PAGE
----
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Back to Basics: Building a First Aid Kit

by Monday, March 11, 2013

You know that you should be ready for anything and everything in case of a crisis.  After all, we don’t know what will happen.  One of the most critical things that you should be prepared with is a first aid kit.

As much as you would like to bring an entire hospital with you, only a few key items are truly necessary.

A basic first aid kit should contain the following things: bandages, antibiotic ointment, gauze pads, iodine or iodine prep pads, alcohol prep pads, butterfly bandages, medical adhesive tape and aspirin or pain relievers. These items will get you through most general and minor health issues.

If you wanted to create a more complex bag, you should add different sizes of bandages, smelling salts or ammonia inhalants, ace bandages or similar for strains, multiple sizes of sterile pads, antiseptic towlets, a thermometer, a snake bite poison extractor, tweezers, safety pins, moleskin, latex gloves, burn medication, sun screen and eye drops.

The larger that your kit becomes, the more specific the items in it should be. If there are certain health problems that you or your family has, they should be addressed with the contents of your basic medical kit. You should also pack for the terrain that you are going to be faced with. The last thing that you would want in a crisis is to get severely sick or die from something basic because you didn’t pack correctly.

Remember that you should never make the mistake of under-packing, especially when your life could be at risk.

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Learn what you should include in your first aid kit, check out these articles:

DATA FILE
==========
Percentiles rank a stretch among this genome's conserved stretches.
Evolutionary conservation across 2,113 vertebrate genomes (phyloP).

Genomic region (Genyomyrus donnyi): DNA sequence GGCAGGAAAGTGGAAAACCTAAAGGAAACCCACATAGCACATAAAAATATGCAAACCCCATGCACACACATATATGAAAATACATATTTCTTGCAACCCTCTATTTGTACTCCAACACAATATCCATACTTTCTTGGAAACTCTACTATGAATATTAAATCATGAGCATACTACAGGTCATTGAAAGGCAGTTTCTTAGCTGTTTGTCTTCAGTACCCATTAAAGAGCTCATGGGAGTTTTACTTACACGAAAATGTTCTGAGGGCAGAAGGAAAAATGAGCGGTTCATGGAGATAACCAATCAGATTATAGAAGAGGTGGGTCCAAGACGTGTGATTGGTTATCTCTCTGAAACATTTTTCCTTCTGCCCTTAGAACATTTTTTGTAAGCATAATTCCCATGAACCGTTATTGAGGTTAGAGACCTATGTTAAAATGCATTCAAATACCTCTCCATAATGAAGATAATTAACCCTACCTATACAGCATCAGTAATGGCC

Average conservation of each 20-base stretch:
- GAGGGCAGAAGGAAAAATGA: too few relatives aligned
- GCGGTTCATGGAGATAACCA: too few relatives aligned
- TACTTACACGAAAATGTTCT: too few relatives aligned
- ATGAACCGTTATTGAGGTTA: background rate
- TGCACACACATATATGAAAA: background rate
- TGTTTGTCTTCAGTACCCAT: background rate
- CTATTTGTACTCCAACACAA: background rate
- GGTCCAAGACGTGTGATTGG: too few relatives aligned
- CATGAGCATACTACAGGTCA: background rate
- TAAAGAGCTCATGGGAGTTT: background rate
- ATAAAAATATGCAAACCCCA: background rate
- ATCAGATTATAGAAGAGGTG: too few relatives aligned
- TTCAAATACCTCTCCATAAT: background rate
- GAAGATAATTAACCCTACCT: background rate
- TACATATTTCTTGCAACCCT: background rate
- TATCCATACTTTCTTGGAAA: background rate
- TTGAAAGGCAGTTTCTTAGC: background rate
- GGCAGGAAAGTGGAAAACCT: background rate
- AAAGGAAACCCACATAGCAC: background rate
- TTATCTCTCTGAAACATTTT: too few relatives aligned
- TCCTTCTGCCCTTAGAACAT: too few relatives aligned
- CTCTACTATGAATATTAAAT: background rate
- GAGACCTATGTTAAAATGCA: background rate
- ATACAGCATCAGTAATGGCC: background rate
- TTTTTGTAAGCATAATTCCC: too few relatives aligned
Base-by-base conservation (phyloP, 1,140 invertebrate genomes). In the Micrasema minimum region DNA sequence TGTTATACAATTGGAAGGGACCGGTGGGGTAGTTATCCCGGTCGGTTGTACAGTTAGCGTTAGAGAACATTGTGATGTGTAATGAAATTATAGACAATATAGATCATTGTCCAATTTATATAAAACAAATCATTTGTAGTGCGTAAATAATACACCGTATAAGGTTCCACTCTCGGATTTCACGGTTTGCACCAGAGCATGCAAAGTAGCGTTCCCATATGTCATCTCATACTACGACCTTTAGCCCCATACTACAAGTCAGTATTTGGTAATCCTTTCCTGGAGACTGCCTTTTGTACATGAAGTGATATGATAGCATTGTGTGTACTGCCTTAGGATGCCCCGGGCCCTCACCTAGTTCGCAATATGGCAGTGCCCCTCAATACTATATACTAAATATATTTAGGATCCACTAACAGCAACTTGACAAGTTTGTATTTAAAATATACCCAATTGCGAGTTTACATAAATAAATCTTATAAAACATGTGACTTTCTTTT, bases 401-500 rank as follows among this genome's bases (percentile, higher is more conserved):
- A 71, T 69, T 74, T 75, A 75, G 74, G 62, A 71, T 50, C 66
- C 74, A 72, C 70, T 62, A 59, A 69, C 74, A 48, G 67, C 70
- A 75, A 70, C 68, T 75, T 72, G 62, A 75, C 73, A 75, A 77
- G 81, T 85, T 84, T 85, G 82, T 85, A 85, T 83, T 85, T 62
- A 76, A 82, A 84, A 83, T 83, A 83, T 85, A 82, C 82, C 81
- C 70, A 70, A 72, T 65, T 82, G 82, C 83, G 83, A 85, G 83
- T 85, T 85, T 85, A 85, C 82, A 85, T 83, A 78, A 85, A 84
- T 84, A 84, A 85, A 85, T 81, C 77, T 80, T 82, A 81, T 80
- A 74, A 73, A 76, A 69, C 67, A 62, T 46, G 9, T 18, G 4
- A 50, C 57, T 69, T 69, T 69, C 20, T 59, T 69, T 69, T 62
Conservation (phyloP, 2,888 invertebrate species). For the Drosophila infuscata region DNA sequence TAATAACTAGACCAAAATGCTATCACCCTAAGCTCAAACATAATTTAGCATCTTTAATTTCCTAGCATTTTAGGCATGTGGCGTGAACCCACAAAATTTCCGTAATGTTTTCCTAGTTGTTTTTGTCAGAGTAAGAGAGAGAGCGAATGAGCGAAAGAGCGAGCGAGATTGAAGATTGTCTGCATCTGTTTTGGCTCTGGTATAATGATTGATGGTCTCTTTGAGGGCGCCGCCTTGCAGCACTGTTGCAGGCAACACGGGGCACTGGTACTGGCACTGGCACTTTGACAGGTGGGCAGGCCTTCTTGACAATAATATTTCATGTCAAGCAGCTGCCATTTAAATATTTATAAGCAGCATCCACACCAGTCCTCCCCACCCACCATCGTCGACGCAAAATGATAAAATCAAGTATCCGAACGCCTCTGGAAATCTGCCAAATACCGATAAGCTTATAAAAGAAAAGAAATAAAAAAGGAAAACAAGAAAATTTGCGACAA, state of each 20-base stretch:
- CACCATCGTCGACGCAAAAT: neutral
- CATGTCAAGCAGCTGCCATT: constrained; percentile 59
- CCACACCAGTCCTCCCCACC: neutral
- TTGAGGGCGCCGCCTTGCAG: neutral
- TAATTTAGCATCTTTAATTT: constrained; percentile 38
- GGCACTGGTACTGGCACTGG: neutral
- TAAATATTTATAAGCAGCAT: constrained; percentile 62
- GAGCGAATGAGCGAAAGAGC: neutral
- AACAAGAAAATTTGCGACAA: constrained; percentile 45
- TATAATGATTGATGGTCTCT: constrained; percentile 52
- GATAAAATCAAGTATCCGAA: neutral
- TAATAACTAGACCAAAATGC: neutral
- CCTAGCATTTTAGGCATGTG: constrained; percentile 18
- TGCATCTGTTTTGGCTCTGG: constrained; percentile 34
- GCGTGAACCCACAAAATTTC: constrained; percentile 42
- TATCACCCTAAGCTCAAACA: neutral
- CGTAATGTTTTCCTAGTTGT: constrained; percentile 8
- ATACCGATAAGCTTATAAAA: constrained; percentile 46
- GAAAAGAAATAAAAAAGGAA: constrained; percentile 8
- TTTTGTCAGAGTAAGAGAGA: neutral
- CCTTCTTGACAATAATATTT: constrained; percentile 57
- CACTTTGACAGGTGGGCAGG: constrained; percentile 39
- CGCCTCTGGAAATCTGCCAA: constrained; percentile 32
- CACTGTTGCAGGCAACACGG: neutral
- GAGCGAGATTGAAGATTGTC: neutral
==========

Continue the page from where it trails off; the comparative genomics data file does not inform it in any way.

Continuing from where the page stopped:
First Aid Kit List

What to Include in a Home First Aid Kit

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13 Comments on "Back to Basics: Building a First Aid Kit"

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Robert
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Robert
3 years 6 months ago
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One thing I have always put in a kit is a survival blanket

Chuck
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Chuck
3 years 6 months ago
0 I have been a student of First-Aid since I was in High School. The main problem with first-aid kits that are commercially manufactured and typically available in a drug store or sporting goods outlet is that they are so full of cotton products they are all but useless in an real emergency. I have paid hundreds of dollars for those “really good kits” but have found over the past 45 years that building my own kit is far superior to those pre-assembled. When you build your own kit, you know what is in it and where it is located… Read more »